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Lieutenant General George E. Schafer:

Military Branch:United States Airforce
Retired Aug. 1, 1978.  
Lieutenant General George E. Schafer is surgeon general, U.S. Air Force, Washington, D.C.
General Schafer was born in Cincinnati, Ohio, in 1922; graduated from South Side High School, Fort Wayne, Ind., in 1940; and attended the University of Cincinnati, Ohio, where he received his bachelor of science degree from the College of Liberal Arts in 1943, and his doctor of medicine degree from the College of Medicine in 1946. He served his internship at St. Joseph's Hospital, Fort Wayne, Ind., 1946-1947, and completed three months of surgical residency before entering military service in the U.S. Air Force on July 5, 1947.
He was assigned to the USAF School of Aviation Medicine, Randolph Field, Texas, where he completed the Aviation Medical Examiners course in September 1947, and the Aviation Physiologists course in November 1947. General Schafer then was assigned as flight surgeon, 4th Fighter Group, at Andrews Air Force Base, Md. During this assignment, he completed the three-months cold weather test with the 4th Group in Alaska in 1948.
In March 1949 he was assigned to the Office of the Surgeon, Headquarters Air Training Command, at Barksdale Air Force Base, La., as chief, Aviation Physiology Branch. In August 1950 he became chief, Aviation Medicine Division at ATC Headquarters, which had moved to Scott Air Force Base, Ill.
From August 1952 to August 1956, General Schafer served overseas. First, he was chief, Aviation Medicine Division, Office of the Surgeon, Headquarters U.S. Air Forces in Europe, Wiesbaden, Germany. In September 1954 he became commander, 7330th USAF Hospital, Furstenfeldbruck Air Base, Germany, and surgeon, Headquarters Air Training Command (Provisional).
General Schafer returned to the United States in August 1956 and attended the Public Health and Preventive Medicine Course at the National Naval Medical Center, Bethesda, Md. In January 1957 he was assigned as Commander, USAF Hospital, Davis-Monthan Air Force Base, Ariz. He attended the Air War College, Maxwell Air Force Base, Ala., from August 1961 to June 1962, and was selected as one of the outstanding graduates.
From July 1962 to January 1969, General Schafer was at Brooks Air Force Base, Texas. He served first as assistant deputy chief of staff, research and development, and then as deputy chief of staff for operations in Headquarters Aerospace Medical Division. In November 1964 he became vice commander of the U.S. Air Force School of Aerospace Medicine. In October 1965 he was appointed vice commander of the Aerospace Medical Division, and in July 1967 he assumed duties as commander of the U.S. Air Force School of Aerospace Medicine.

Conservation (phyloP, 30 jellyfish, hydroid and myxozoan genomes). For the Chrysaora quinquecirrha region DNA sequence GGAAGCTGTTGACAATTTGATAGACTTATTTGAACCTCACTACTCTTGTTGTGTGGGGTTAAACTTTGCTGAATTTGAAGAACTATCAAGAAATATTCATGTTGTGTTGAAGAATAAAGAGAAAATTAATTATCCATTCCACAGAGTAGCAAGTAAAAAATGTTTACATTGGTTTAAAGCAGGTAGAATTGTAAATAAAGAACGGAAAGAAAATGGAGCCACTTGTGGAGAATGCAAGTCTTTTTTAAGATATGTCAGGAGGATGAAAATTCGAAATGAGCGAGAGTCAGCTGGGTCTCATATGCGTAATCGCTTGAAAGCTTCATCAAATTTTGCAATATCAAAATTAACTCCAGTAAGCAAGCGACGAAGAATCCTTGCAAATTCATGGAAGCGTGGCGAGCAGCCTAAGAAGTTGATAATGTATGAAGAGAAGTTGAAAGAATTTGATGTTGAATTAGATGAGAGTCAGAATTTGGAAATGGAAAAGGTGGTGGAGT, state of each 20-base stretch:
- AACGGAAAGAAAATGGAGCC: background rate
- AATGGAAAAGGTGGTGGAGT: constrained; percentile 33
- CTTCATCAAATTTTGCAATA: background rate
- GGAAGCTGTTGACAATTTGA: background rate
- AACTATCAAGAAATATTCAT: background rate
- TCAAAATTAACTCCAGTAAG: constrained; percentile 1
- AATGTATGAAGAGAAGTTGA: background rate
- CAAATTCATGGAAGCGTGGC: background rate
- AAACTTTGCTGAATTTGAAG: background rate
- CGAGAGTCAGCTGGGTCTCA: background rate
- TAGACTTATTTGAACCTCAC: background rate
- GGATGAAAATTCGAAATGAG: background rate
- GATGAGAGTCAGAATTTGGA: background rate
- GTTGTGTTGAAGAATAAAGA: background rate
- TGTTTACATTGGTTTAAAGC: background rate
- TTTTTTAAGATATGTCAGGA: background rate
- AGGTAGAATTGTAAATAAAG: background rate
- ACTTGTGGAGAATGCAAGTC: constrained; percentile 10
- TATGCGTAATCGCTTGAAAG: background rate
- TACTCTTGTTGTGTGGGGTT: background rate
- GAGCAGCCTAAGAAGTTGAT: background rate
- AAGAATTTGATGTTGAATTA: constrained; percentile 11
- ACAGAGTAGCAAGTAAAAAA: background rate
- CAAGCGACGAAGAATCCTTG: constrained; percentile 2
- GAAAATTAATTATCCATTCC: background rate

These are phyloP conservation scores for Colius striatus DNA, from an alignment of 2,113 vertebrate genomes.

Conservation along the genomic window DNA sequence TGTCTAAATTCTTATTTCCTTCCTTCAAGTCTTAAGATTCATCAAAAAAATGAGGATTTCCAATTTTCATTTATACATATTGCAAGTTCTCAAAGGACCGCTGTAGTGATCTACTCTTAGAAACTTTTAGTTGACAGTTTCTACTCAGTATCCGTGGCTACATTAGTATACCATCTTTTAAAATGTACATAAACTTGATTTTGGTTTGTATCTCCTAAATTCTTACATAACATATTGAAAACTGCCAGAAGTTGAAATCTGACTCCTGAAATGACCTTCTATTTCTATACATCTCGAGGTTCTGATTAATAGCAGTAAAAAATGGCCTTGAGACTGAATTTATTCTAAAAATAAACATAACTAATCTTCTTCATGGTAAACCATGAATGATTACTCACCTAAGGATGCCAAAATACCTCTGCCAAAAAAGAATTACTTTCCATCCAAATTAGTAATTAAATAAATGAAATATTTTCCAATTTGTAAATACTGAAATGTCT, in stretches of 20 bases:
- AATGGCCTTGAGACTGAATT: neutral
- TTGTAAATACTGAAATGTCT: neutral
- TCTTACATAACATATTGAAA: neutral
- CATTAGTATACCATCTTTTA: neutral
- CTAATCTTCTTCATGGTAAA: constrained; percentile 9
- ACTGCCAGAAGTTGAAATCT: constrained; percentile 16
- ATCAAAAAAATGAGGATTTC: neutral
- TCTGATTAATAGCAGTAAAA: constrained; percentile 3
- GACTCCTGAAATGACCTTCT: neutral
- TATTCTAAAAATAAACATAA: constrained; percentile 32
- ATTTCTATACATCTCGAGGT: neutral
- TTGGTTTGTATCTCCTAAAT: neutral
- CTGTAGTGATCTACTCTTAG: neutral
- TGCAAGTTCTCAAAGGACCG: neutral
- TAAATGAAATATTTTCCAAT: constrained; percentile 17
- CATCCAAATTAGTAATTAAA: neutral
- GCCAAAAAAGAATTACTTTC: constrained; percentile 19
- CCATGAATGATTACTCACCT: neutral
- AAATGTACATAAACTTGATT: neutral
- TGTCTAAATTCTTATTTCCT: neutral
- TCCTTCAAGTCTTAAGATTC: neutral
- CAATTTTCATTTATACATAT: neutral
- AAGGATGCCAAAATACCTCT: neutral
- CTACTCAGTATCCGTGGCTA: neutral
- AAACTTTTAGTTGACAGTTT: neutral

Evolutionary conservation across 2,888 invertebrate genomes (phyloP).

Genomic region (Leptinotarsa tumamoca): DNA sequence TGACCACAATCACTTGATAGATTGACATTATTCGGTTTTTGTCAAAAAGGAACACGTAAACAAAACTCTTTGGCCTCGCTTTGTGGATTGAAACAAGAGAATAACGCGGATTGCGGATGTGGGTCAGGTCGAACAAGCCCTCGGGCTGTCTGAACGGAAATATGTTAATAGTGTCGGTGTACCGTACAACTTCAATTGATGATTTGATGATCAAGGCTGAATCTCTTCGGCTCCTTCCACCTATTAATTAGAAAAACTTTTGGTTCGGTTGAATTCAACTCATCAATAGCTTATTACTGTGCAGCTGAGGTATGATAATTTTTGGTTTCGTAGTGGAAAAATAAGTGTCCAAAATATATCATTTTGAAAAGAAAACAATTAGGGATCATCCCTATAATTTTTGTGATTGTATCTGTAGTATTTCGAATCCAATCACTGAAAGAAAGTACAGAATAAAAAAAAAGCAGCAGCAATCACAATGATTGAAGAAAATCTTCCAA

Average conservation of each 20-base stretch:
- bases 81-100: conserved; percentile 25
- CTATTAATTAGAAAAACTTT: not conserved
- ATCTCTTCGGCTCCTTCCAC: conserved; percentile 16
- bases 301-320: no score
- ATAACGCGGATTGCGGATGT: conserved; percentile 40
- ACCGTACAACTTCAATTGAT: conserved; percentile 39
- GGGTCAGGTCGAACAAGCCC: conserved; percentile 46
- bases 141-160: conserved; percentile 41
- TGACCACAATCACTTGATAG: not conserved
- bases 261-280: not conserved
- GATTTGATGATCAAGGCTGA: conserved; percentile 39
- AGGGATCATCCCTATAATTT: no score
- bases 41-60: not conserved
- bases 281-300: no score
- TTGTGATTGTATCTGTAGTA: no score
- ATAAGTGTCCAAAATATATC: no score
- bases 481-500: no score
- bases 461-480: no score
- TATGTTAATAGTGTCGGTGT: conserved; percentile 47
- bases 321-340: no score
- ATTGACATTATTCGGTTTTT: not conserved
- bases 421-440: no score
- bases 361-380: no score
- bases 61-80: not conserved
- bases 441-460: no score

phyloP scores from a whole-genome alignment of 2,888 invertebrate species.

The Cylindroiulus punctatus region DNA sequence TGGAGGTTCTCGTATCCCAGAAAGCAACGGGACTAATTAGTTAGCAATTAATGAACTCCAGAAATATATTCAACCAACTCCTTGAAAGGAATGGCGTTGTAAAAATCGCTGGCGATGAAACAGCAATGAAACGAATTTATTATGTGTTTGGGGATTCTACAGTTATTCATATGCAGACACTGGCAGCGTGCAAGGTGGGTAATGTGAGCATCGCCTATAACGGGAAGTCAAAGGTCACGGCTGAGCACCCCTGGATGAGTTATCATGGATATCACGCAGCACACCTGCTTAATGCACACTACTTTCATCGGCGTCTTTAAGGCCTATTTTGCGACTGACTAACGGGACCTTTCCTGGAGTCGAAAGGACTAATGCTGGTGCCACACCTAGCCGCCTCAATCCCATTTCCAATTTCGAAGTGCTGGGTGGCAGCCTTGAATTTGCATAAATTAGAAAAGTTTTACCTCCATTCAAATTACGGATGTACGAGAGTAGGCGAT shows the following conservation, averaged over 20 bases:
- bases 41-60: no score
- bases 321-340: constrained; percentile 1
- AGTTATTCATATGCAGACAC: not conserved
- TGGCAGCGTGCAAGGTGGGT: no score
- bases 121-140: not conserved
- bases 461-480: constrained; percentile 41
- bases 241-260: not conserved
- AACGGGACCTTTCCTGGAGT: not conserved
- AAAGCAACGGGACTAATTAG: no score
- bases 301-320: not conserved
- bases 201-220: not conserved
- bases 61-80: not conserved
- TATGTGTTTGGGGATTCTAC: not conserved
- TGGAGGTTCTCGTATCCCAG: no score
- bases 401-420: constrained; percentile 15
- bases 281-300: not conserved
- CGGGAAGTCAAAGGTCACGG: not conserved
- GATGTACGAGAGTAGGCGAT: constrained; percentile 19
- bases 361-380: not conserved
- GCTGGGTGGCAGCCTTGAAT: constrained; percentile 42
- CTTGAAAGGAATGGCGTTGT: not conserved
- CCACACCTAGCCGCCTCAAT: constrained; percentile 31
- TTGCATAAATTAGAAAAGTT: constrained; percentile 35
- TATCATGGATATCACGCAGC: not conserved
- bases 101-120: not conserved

General Schafer went to the Republic of Vietnam in January 1969 and served as surgeon for the 7th Air Force at Tan Son Nhut Airfield.
He returned to the United States in February 1970 and was assigned as deputy command surgeon for Military Airlift Command, with headquarters at Scott Air Force Base, Ill. In February 1971 he returned to Brooks Air Force Base for duty as commander of the Aerospace Medical Division, AFSC.
In April 1975 General Schafer assumed duties as deputy surgeon general, U.S. Air Force, a position he held until August 1975 when he became surgeon general.
General Schafer is president of the Association of Military Surgeons of the United States; a past president of the Aerospace Medical Association and a fellow in Aviation Medicine; a past president of the Society of USAF Flight Surgeons; and a member of the American Medical Association and the American College of Preventive Medicine. General Schafer is board certified in Aerospace Medicine by the American Board of Preventive Medicine. He is the author of several professional publications in the field of aerospace medicine.
He was the first flight surgeon to be assigned full time to a jet organization, the 4th Fighter Group, and in this capacity reported to the National Research Council on medical operational problems of such flying. General Schafer is rated as a chief flight surgeon.
His military decorations and awards include the Distinguished Service Medal, Legion of Merit with oak leaf cluster, Air Medal, Air Force Commendation Medal with oak leaf cluster, Good Conduct Medal, Korean order of National Security Merit Guk Seon Medal, Republic of Vietnam Gallantry Cross, the Republic of Vietnam Honor Aeronaut Command Wing Medal Award, Vietnam Service Medal with three service stars, and the Republic of Vietnam Campaign Medal.
He was promoted to the grade of lieutenant general on Aug. 1, 1975, with same date of rank.

 

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